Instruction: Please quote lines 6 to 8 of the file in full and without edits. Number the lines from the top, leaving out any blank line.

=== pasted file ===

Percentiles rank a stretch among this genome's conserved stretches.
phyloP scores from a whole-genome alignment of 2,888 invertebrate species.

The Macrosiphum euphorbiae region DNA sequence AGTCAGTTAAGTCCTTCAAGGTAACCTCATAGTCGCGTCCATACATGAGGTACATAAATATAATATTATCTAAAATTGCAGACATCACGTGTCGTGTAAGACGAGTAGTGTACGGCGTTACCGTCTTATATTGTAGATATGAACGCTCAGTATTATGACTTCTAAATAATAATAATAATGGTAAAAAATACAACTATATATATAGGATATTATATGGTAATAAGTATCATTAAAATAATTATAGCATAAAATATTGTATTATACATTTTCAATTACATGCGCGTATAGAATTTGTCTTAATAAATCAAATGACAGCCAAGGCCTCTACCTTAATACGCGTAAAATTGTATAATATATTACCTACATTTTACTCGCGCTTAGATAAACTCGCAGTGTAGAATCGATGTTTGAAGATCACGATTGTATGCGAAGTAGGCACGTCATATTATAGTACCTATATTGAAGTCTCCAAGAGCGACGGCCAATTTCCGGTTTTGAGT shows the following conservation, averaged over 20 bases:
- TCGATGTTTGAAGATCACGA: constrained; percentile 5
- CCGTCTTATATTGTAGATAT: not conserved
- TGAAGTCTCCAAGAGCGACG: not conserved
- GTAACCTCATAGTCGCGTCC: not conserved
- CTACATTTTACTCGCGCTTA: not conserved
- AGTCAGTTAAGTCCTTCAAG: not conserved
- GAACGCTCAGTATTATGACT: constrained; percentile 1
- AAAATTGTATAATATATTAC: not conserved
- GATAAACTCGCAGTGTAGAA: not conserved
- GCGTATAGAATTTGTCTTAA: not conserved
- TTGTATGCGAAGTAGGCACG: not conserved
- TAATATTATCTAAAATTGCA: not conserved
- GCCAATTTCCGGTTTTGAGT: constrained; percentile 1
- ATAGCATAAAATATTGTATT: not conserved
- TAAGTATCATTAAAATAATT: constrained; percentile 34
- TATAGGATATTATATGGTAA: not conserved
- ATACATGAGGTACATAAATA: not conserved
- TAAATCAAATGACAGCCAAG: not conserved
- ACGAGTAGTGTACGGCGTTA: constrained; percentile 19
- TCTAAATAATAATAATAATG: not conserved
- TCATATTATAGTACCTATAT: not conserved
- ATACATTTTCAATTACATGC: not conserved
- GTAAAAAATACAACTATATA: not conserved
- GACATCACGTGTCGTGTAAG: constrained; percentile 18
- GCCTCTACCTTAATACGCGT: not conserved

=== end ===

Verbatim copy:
- TGAAGTCTCCAAGAGCGACG: not conserved
- GTAACCTCATAGTCGCGTCC: not conserved
- CTACATTTTACTCGCGCTTA: not conserved